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[–] DivineFits [S] 0 points 1 points (+1|-0) ago 

"Rollins drew a comparison between vinyl-curation sites and Netflix in its early days, which would ship people DVDs based on their previous film interests. But while Netflix was mimicking the experience of a utilitarian movie-rental store, vinyl subscription/recommendation services are trying to recreate record stores—spaces that carry far more nostalgic value. And that fervid sense of nostalgia, which is sweeping through many industries these days both inside and outside of the entertainment sector, is a lucrative thing indeed. Vinyl curation is not so different, either, to a physical version of the algorithmically powered playlists that so many people rely on nowadays."

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[–] OneNutWonder 0 points 1 points (+1|-0) ago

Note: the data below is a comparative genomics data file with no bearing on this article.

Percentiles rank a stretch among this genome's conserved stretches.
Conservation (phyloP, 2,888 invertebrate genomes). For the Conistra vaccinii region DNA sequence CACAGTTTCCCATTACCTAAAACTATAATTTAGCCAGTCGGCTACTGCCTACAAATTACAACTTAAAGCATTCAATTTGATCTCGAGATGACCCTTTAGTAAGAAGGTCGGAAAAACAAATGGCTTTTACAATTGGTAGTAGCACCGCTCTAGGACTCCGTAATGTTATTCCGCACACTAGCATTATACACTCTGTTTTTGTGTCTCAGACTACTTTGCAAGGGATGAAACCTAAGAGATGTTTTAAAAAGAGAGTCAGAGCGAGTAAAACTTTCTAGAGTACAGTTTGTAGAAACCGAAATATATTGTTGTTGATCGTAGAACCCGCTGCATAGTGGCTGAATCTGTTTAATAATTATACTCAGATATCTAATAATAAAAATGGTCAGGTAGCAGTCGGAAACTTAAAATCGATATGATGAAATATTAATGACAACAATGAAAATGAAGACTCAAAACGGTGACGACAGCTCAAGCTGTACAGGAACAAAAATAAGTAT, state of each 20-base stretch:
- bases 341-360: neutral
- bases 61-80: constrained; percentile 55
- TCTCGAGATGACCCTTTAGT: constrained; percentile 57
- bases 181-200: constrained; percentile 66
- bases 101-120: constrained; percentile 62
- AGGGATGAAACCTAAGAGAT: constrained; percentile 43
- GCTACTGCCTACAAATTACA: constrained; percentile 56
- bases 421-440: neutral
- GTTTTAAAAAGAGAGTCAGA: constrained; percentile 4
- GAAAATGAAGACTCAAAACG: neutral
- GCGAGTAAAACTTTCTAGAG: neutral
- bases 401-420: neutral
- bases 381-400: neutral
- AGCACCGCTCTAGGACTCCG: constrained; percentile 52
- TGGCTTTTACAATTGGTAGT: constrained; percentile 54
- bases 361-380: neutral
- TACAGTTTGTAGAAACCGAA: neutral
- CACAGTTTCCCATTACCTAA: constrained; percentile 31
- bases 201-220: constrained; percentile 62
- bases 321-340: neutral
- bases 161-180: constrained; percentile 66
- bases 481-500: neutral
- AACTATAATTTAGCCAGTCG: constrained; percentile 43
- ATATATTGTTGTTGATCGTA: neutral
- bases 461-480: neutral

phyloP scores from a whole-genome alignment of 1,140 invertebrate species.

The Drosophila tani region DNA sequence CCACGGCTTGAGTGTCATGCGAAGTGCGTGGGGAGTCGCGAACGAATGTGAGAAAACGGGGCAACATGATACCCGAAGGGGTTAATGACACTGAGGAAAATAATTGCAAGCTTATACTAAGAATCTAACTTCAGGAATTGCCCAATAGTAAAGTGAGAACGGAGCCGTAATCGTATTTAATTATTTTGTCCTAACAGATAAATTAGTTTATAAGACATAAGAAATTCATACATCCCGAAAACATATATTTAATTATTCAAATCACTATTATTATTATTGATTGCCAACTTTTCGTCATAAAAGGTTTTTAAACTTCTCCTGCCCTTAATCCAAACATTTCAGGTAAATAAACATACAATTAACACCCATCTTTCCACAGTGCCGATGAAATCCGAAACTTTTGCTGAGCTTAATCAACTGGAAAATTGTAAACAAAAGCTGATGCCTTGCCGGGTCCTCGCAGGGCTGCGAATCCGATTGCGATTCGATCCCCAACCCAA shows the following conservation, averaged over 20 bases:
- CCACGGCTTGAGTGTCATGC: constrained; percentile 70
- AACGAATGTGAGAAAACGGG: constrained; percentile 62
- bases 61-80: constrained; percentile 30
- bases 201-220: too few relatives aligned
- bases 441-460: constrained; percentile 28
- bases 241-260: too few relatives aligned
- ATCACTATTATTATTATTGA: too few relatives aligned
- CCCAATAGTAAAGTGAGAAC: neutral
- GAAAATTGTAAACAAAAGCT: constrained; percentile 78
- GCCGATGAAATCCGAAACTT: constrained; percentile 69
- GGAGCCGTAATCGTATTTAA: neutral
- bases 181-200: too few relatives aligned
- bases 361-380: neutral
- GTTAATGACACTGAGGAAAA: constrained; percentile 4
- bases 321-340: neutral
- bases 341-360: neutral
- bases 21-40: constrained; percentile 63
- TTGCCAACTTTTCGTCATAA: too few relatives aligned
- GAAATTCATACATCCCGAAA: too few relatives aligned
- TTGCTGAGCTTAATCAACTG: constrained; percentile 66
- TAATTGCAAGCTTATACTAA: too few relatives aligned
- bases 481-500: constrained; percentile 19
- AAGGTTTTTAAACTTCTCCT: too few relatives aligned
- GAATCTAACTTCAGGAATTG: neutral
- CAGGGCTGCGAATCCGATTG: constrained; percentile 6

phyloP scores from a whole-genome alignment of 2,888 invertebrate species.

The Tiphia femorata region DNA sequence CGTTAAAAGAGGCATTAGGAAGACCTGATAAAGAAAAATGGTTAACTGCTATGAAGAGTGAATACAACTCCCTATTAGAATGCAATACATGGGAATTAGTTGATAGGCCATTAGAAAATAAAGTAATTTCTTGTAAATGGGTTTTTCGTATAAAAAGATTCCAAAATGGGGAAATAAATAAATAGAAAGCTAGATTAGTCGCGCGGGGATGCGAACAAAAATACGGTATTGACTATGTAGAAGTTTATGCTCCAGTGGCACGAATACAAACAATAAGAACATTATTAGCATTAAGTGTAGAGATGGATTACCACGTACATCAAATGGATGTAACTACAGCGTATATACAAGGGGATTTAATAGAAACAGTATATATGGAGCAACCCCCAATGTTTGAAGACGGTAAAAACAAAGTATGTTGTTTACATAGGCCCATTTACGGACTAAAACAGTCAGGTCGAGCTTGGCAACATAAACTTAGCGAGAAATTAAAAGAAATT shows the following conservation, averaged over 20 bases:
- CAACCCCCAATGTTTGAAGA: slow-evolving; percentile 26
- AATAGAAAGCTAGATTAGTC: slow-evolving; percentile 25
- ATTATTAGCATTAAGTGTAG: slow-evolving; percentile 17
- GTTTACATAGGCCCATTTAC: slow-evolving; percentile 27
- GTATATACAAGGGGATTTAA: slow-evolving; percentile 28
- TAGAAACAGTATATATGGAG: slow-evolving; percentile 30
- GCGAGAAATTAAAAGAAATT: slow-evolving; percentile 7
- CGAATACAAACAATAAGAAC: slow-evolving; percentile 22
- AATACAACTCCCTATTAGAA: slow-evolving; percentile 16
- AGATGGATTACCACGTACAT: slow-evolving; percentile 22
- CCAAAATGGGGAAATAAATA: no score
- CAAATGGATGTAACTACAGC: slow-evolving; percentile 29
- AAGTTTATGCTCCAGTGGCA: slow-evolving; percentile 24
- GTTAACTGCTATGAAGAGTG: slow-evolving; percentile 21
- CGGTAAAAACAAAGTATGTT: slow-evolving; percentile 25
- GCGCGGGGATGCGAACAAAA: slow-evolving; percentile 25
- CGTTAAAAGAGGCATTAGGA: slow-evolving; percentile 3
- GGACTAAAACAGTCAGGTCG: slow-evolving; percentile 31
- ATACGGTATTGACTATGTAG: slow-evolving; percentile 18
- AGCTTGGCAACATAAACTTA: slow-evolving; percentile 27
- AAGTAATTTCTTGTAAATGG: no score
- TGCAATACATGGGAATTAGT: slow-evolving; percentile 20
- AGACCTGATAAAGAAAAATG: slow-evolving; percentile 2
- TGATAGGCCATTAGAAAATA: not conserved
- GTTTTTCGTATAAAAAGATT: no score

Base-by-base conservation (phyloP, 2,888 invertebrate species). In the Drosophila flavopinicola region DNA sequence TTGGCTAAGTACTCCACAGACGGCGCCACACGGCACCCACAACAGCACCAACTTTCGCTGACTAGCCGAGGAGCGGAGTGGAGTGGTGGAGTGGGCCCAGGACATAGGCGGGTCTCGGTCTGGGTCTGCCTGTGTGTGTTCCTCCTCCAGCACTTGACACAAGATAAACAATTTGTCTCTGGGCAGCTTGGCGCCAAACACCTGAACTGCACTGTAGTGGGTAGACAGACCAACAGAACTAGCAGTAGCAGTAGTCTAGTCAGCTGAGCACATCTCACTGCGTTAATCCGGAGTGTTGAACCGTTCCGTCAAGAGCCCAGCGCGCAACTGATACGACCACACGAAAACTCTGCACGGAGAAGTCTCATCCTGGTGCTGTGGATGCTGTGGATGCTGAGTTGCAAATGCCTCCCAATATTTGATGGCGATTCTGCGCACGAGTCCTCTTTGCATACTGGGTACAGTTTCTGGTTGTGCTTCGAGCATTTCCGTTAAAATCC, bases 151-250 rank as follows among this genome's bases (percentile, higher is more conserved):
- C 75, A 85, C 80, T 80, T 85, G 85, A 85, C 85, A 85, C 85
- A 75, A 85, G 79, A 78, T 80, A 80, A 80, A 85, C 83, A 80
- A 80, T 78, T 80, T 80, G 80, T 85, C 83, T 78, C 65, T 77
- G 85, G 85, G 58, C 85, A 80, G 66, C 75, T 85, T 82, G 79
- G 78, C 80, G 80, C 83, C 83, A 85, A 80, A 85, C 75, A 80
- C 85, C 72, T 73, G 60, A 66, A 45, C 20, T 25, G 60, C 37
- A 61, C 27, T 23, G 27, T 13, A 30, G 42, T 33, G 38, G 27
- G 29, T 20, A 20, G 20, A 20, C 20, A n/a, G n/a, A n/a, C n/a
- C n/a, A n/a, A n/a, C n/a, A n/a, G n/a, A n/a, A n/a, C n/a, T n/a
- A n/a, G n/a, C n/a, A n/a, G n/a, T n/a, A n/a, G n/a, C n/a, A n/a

For me it isn't at all about nostalgia, but about spending my money and getting something tangible. Even if you buy streaming music services, you get nothing tangible. It can be taken away regardless of how much you spent on it. Buying MP3s, CDs, Vinyl, or even cassette tapes gives you something that cannot be taken away, and in my opinion you get even more (remember CD jackets and album art?) It's the same reason I hate software as a service. You spend all this money, but in the end all you really get is nothing.

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[–] DivineFits [S] 0 points 1 points (+1|-0) ago 

I absolutely agree with you. I enjoy the tangible feeling that comes from vinyl. I also enjoy the ritual of it. There's no thought process to clicking on the iTunes playlist. Playing my records takes shuffling through my collection, opening the liner notes, it's a participation event.